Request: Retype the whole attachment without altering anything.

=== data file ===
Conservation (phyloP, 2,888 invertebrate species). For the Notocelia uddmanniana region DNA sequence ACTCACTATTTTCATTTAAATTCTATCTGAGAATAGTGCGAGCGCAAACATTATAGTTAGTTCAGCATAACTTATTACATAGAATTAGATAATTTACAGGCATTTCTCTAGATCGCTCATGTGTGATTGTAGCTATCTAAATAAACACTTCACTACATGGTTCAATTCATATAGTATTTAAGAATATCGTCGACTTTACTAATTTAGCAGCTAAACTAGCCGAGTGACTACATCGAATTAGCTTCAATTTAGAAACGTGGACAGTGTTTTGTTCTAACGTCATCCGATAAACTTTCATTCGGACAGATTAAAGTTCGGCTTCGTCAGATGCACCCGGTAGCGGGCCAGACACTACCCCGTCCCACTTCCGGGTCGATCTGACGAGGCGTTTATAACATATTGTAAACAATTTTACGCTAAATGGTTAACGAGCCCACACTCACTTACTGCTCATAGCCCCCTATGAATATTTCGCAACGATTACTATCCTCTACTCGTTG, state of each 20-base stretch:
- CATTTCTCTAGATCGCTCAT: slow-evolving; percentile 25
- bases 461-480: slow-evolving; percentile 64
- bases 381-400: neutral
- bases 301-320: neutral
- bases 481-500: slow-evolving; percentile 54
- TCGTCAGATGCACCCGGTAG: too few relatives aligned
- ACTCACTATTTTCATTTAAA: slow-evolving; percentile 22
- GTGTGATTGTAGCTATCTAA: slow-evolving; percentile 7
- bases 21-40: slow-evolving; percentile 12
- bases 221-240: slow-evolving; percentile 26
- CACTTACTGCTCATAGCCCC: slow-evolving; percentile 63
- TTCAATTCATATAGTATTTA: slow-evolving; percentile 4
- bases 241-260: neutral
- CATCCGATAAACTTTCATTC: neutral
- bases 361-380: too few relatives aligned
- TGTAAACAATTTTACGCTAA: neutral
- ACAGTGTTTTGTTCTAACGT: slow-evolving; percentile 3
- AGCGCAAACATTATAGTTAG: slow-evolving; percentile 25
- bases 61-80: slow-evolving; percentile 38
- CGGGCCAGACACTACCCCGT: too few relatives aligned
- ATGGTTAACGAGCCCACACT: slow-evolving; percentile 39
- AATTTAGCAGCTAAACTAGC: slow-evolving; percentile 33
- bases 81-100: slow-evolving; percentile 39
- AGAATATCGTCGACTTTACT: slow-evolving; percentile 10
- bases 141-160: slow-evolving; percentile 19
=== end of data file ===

Conservation (phyloP, 2,888 invertebrate species). For the Notocelia uddmanniana region DNA sequence ACTCACTATTTTCATTTAAATTCTATCTGAGAATAGTGCGAGCGCAAACATTATAGTTAGTTCAGCATAACTTATTACATAGAATTAGATAATTTACAGGCATTTCTCTAGATCGCTCATGTGTGATTGTAGCTATCTAAATAAACACTTCACTACATGGTTCAATTCATATAGTATTTAAGAATATCGTCGACTTTACTAATTTAGCAGCTAAACTAGCCGAGTGACTACATCGAATTAGCTTCAATTTAGAAACGTGGACAGTGTTTTGTTCTAACGTCATCCGATAAACTTTCATTCGGACAGATTAAAGTTCGGCTTCGTCAGATGCACCCGGTAGCGGGCCAGACACTACCCCGTCCCACTTCCGGGTCGATCTGACGAGGCGTTTATAACATATTGTAAACAATTTTACGCTAAATGGTTAACGAGCCCACACTCACTTACTGCTCATAGCCCCCTATGAATATTTCGCAACGATTACTATCCTCTACTCGTTG, state of each 20-base stretch:
- CATTTCTCTAGATCGCTCAT: slow-evolving; percentile 25
- bases 461-480: slow-evolving; percentile 64
- bases 381-400: neutral
- bases 301-320: neutral
- bases 481-500: slow-evolving; percentile 54
- TCGTCAGATGCACCCGGTAG: too few relatives aligned
- ACTCACTATTTTCATTTAAA: slow-evolving; percentile 22
- GTGTGATTGTAGCTATCTAA: slow-evolving; percentile 7
- bases 21-40: slow-evolving; percentile 12
- bases 221-240: slow-evolving; percentile 26
- CACTTACTGCTCATAGCCCC: slow-evolving; percentile 63
- TTCAATTCATATAGTATTTA: slow-evolving; percentile 4
- bases 241-260: neutral
- CATCCGATAAACTTTCATTC: neutral
- bases 361-380: too few relatives aligned
- TGTAAACAATTTTACGCTAA: neutral
- ACAGTGTTTTGTTCTAACGT: slow-evolving; percentile 3
- AGCGCAAACATTATAGTTAG: slow-evolving; percentile 25
- bases 61-80: slow-evolving; percentile 38
- CGGGCCAGACACTACCCCGT: too few relatives aligned
- ATGGTTAACGAGCCCACACT: slow-evolving; percentile 39
- AATTTAGCAGCTAAACTAGC: slow-evolving; percentile 33
- bases 81-100: slow-evolving; percentile 39
- AGAATATCGTCGACTTTACT: slow-evolving; percentile 10
- bases 141-160: slow-evolving; percentile 19